Bakersfield

Possible breakthrough emerges in talks on continuing transportation for elderly, disabled | News – Bakersfield, California

Bakersfield, California 2021-10-14 21:45:00 –

On Thursday, a possible solution emerged in the long-standing worries about how to maintain door-to-door transportation services for the local elderly and disabled.

Those familiar with this proposal say that the Golden Empire Transit District, well known as GET, will take over the operation of the so-called CTSA service operated by the North of the River Recreation and Park District over the last 23 years. He said he was looking for it.

Negotiations will continue, the boards of both organizations will need to approve the arrangement, and GET will tentatively take over the operation of the service on July 1.

If the two organizations can reach an agreement, it will be a great relief for the individuals who use the CTSA services and the organizations that serve them.

“We pray for this,” said Catherine Waldon, president and managing director of the Independence Through GRACE Foundation, Bakersfield’s day program aimed at enriching the lives of people with disabilities. About half of the participants rely on CTSA services. “If it’s the same service we’re receiving right now, and it’s a door-to-door service, I think it’s great.”

According to staff, NOR’s board of directors was scheduled to end service on Monday, December 31, as it could not keep up with the growing demand for riders. However, on Thursday, this item was removed from Monday’s agenda as negotiations with GET could open a breakthrough.

NOR’s marketing director, Lisa Planck, said it was unclear how long the negotiations would take, but the district board could be asked to vote on the proposal by the end of this year.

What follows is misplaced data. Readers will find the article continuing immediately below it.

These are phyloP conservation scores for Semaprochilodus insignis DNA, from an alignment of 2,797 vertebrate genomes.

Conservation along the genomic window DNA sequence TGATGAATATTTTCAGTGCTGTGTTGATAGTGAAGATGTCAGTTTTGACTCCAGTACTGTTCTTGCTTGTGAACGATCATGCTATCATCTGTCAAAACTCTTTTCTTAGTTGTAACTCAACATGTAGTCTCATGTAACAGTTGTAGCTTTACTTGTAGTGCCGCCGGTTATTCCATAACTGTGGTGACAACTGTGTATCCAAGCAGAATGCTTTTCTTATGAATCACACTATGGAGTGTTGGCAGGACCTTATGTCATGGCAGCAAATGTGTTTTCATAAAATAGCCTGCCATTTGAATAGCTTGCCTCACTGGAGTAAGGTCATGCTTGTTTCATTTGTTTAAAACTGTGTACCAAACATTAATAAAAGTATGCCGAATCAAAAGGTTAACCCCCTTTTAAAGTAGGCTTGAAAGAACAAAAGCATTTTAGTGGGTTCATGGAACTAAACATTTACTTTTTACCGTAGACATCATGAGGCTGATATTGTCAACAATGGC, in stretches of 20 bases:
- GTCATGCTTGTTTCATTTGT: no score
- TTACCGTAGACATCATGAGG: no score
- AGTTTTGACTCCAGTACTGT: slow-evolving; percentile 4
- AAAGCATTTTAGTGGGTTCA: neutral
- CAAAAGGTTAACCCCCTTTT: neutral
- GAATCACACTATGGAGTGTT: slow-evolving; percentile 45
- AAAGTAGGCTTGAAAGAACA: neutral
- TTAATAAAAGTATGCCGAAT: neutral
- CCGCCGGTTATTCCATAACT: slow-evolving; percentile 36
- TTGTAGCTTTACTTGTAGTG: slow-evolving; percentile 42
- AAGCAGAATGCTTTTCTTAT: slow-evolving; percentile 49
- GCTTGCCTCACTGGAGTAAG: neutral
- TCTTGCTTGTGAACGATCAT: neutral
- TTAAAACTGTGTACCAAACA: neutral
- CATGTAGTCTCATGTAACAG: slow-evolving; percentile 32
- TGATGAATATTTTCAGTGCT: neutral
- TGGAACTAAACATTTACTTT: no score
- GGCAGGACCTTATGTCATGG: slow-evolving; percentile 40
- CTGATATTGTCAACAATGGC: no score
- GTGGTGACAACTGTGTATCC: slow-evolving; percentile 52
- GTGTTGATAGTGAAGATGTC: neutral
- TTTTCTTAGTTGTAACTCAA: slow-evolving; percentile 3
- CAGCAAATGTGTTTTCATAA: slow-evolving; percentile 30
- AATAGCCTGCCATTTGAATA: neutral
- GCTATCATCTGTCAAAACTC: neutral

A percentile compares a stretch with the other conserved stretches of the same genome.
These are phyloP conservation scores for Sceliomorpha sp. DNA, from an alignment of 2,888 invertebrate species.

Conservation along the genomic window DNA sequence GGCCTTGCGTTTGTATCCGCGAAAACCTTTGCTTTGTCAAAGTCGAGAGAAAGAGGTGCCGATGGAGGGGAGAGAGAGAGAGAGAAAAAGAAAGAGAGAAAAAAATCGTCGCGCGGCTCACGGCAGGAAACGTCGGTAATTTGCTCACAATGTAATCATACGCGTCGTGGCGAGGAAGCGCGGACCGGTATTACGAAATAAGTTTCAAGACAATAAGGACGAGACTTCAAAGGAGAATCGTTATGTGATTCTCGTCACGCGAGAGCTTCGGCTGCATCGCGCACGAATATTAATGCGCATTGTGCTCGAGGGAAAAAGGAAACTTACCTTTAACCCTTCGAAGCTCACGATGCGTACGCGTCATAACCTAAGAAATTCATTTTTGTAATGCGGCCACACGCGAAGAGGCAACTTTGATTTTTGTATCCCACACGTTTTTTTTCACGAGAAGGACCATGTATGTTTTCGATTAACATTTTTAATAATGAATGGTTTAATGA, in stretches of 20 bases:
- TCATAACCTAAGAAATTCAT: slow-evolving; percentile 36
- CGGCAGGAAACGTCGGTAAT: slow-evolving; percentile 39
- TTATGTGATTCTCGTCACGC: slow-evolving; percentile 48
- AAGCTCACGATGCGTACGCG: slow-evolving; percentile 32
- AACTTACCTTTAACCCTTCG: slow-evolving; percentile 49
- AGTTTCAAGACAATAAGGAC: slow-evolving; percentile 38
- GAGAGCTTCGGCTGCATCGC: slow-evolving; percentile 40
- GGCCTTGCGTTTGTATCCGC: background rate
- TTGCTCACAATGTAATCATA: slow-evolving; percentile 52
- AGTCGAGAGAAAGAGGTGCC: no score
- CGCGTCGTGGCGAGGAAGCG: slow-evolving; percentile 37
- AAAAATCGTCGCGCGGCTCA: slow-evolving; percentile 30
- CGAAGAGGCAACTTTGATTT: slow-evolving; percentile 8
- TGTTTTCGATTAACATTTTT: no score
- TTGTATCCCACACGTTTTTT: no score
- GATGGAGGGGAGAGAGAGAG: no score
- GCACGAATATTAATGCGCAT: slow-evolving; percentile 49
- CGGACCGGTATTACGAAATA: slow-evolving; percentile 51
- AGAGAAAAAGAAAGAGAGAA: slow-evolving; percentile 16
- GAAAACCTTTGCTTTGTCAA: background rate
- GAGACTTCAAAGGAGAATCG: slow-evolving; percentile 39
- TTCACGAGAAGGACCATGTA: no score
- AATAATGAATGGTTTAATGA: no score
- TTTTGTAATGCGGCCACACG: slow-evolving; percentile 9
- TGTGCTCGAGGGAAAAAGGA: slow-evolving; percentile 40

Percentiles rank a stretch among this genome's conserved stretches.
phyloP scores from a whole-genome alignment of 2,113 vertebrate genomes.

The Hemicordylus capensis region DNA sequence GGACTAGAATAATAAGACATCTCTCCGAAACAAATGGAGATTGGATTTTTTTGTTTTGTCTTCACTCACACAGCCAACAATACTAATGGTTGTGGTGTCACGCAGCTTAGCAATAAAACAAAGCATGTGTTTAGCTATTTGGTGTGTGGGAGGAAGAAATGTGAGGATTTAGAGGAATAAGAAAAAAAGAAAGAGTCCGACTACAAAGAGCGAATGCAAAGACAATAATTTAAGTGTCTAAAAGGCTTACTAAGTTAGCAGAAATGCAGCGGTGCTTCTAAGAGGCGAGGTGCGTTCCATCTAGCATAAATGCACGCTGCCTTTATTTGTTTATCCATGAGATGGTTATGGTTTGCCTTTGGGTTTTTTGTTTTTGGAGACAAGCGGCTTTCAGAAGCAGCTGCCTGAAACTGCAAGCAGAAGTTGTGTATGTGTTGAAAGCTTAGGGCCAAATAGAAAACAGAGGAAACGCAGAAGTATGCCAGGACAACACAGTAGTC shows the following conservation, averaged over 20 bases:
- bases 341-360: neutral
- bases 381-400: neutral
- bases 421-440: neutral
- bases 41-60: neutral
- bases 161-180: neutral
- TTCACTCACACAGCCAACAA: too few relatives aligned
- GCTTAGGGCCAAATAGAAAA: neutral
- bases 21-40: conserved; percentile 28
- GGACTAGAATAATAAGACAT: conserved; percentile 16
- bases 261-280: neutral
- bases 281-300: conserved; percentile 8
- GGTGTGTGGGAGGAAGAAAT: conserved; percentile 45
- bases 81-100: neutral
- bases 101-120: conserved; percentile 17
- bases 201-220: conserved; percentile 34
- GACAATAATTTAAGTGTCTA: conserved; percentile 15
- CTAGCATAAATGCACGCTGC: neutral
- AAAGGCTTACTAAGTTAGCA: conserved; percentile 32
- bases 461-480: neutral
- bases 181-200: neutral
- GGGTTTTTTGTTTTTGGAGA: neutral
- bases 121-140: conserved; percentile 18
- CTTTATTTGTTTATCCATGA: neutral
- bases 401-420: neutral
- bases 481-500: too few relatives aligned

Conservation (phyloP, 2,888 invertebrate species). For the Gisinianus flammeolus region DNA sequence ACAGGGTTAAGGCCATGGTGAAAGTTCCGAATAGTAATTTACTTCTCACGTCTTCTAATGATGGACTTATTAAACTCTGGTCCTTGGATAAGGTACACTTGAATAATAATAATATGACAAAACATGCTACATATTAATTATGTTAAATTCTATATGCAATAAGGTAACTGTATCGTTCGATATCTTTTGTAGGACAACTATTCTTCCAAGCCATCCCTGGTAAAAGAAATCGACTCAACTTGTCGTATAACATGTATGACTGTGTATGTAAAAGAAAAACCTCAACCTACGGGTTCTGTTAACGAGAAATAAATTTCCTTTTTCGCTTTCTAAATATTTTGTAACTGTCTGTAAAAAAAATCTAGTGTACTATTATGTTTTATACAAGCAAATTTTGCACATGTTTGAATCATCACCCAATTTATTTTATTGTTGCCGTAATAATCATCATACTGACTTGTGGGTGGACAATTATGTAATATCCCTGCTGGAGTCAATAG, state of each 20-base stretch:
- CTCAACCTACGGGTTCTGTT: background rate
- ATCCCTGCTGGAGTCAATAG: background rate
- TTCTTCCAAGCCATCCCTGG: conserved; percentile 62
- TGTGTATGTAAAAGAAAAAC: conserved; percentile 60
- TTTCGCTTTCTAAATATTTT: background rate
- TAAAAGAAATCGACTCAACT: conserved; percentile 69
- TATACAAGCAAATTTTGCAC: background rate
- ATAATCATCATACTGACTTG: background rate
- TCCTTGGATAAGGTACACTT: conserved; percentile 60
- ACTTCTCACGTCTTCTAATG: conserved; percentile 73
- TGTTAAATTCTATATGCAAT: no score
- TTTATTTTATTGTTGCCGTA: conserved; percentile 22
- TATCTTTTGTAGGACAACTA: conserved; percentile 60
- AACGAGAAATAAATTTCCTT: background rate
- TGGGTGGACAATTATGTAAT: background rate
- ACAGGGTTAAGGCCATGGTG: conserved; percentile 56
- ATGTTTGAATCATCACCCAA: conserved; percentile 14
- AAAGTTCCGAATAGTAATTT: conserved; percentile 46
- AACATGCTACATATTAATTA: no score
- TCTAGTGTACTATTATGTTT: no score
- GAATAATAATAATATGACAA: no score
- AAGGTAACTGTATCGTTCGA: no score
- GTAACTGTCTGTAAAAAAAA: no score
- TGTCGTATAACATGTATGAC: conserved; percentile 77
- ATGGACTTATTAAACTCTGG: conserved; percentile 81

Karen King, CEO of GET, did not respond to a request for comment on Thursday.

CTSA stands for Consolidated Transportation Services Agency. Participants who are approved will call the system’s dispatch office to arrange weekday rides to destinations inside and outside Oildale, such as local clinics, shopping centers, and recreation centers.

Tickets cost $ 2 one way, but Planck says it is expected that fares will need to be raised to meet the state’s requirement that passengers pay at least 10% of the fare. Toll collection currently covers only 4 percent.

This applies to people over the age of 60, people with permanent disabilities who are obstructed from using other means of transportation, people with permanent disabilities who need to use a wheelchair, and fixed-route buses. Those who cannot.

The program’s funding comes from sources of funding, including local property taxes routed through the Khan Government Council. This year’s budget is approximately $ 1.1 million, covering five full-time employees and 14 part-time employees operating 23 vehicles.

Prior to the pandemic, the CTSA system processed up to 900 clients annually, averaging about 4,000 rides per month. From the beginning of 2020, if you travel about 2,500 times a month, you will have about 600-700 clients a year.

Plank said NOR is struggling to maintain service due to increased costs and increased workload.

“The needs have increased significantly, and not much can be provided based on the drivers and vehicles, and the funding received through KernCOG to meet those needs,” she said.

Ahron Hakimi, executive director of KernCOG, said NOR and GET had been in talks for over a year. Meanwhile, the government council has contacted various local organizations regarding the possibility of taking over the service. The request for proposal issued by the organization and extended at least twice was unresponsive.

He said the tentative arrangement reached on Thursday “seems very good for me,” but quickly emphasized that it wouldn’t happen unless the NOR and GET boards approve it.

Chris Fendrick, chairman of the Greater Bakersfield Council of the Blind, was encouraged by a potentially groundbreaking word. He holds a teaching profession five times a week. It saves him at least 3 hours he would otherwise have to spend weekdays on fixed route services.

He said GET might be the right organization to take over the service from NOR.

“Hopefully the Golden Empire Transit-and it sounds like it-will solve this for us,” he said.

Possible breakthrough emerges in talks on continuing transportation for elderly, disabled | News Source link Possible breakthrough emerges in talks on continuing transportation for elderly, disabled | News

Back to top button